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Title: A fast webcam photogrammetric system to support optical imaging of brain activity
Author: Wong, S.
ISNI:       0000 0004 2728 8032
Awarding Body: University College London (University of London)
Current Institution: University College London (University of London)
Date of Award: 2012
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Optical topography (OT) is an emerging neuroimaging technique utilising the tight coupling between neural activity and regional cerebral blood flow to monitor relative regional changes of haemoglobin concentration. OT systems are compact, low cost, easily portable, and relatively tolerant of body movements enabling clinical diagnosis, psychological experiments and even monitoring brain activities during daily living. There is a requirement for such systems to present their output functional data in a brain model based coordinate space in order to map to the signal source with brain anatomy. However OT data are obtained from a network of OT sensing devices (optodes) placed in contact with the head surface and cannot capture structural information of the underlying brain which might otherwise be used for registration. An appropriate registration method, widely used in Electroencephalography (EEG), is the 10-20 system which utilises bony landmarks as common points to co-register locations on the scalp with a brain model to a repeatability of a few millimetres in clinical applications to an MRI set of reference points. Inheriting the low cost and portability of OT, this thesis develops and validates a novel registration approach utilising off-the-shelf webcam technology in combination with photogrammetric bundle adjustment techniques in order to reliably coordinate targets on optodes and bony landmarks within the 10:20 reference frame to an accuracy of better than 1mm. Initial research includes an assessment of the 3D coordination accuracy, precision and stability of a series of low cost webcams in order to prove their suitability for clinical applications. Results demonstrate the capability of a system based on these cameras to reliably coordinate 3D target locations to the order of 0.5mm and better. Difficulties in automated clinical target image extraction due to poor image quality are circumvented through the development of new target image detection methods. Incremental improvements in image quality from successive webcam generations, up to and including the latest HD systems, are shown to increase coordination accuracy by one order of magnitude. The result is a novel webcam photogrammetric system that is able to rapidly and consistently coordinate targets on optodes and bony landmarks to better than 1mm in OT studies and is able to take advantage of the rapid advances being made in consumer webcam technology. The system is proven in pre-clinical studies to evaluate its coordination accuracy and in simulated clinical OT studies with a head-sized phantom conducted in collaboration with Department of Medical Physics and Bioengineering. Clinical OT studies with human subjects, demonstrate the capability of the system to continuously coordinate targets on optodes and scalp and detect differential movement between optodes and scalp which would invalidate a static registration procedure.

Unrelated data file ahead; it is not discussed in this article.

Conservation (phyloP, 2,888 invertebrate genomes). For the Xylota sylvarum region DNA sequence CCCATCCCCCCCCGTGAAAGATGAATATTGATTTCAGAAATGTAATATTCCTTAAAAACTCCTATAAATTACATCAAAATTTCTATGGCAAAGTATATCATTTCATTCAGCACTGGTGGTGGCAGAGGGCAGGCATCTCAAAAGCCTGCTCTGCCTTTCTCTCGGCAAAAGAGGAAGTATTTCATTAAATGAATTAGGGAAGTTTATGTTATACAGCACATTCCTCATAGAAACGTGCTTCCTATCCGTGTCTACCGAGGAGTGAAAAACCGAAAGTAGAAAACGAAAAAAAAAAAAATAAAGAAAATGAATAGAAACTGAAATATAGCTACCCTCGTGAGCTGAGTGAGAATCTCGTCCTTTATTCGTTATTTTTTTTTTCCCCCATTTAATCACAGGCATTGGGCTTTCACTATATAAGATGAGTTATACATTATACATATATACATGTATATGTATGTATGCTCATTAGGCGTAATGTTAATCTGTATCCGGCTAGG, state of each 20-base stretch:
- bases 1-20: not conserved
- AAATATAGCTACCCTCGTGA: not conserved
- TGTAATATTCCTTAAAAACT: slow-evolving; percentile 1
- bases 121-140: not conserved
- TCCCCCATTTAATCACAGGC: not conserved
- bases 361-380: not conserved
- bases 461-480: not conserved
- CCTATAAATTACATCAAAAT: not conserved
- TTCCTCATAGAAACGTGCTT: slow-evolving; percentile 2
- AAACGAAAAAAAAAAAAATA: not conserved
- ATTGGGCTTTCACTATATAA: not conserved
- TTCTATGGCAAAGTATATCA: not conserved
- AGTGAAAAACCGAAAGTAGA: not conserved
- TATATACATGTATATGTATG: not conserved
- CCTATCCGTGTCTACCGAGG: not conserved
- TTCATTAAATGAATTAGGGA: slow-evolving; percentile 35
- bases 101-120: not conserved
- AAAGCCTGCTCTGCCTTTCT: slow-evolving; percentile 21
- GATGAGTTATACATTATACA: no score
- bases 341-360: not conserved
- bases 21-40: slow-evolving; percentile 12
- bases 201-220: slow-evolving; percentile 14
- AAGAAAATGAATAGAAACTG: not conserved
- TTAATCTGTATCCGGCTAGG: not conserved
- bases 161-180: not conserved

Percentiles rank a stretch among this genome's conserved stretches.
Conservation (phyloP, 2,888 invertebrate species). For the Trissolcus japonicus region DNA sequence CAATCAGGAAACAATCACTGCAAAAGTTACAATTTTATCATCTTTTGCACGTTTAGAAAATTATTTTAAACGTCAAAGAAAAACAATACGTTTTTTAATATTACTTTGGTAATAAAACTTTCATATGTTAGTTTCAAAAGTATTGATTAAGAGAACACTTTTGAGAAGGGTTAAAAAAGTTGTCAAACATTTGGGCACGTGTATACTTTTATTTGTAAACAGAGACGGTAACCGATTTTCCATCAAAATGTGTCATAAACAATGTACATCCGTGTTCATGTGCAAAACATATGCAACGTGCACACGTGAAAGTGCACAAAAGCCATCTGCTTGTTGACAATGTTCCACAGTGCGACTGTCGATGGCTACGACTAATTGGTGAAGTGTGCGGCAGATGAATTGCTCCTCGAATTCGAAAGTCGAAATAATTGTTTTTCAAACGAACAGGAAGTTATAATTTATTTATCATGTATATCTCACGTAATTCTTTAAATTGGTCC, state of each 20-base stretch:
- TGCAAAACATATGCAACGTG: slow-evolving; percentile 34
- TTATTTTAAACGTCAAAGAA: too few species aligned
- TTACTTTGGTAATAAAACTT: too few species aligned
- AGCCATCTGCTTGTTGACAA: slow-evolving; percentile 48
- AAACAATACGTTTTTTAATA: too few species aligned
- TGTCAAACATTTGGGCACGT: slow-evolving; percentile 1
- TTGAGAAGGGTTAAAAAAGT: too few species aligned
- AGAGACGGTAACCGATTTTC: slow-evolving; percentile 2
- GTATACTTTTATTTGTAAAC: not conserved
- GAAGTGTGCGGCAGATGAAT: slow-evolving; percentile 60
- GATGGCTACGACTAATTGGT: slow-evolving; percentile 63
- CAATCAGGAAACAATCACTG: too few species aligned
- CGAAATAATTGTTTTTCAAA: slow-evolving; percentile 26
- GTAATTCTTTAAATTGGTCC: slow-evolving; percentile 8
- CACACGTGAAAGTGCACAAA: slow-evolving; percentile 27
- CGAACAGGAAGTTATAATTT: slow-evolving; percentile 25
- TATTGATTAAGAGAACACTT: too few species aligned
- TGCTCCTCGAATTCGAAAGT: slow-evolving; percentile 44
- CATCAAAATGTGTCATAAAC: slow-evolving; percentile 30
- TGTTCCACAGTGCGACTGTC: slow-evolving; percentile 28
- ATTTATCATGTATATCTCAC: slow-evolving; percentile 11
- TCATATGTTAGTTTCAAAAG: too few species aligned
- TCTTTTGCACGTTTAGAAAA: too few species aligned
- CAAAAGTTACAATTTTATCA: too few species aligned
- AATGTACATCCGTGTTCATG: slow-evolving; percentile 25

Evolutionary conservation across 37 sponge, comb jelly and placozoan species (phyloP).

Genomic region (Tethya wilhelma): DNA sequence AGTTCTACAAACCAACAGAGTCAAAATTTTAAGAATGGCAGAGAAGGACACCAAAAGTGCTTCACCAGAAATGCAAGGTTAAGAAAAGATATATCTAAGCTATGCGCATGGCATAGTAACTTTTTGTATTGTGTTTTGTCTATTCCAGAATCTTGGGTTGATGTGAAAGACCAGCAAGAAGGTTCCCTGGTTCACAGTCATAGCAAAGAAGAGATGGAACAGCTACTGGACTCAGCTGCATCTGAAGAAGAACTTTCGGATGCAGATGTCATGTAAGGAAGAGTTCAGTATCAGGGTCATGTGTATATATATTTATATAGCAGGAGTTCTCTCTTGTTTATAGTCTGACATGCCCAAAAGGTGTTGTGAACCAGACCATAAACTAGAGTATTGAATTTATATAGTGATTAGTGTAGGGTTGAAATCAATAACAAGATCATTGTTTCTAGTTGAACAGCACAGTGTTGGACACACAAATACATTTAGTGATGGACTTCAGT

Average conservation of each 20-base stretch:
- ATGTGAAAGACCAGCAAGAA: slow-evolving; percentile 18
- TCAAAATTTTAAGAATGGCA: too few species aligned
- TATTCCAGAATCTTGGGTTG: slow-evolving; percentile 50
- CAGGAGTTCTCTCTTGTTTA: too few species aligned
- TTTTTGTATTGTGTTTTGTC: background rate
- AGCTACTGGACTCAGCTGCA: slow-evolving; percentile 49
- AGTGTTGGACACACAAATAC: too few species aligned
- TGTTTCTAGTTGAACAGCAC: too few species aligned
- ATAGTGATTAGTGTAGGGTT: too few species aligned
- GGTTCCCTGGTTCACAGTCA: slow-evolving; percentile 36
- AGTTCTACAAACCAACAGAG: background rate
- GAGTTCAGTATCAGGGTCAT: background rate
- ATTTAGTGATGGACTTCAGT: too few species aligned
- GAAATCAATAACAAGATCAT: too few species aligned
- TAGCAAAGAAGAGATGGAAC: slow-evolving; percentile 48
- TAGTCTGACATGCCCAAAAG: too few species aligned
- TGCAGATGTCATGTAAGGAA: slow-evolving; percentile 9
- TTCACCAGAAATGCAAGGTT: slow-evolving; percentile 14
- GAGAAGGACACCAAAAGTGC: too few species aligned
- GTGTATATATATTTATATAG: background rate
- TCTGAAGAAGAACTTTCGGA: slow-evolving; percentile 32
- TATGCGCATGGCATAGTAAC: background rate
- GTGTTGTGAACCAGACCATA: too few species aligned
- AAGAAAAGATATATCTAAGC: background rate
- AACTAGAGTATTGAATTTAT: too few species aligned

Supervisor: Not available Sponsor: Not available
Qualification Name: Thesis (Ph.D.) Qualification Level: Doctoral
EThOS ID:  DOI: Not available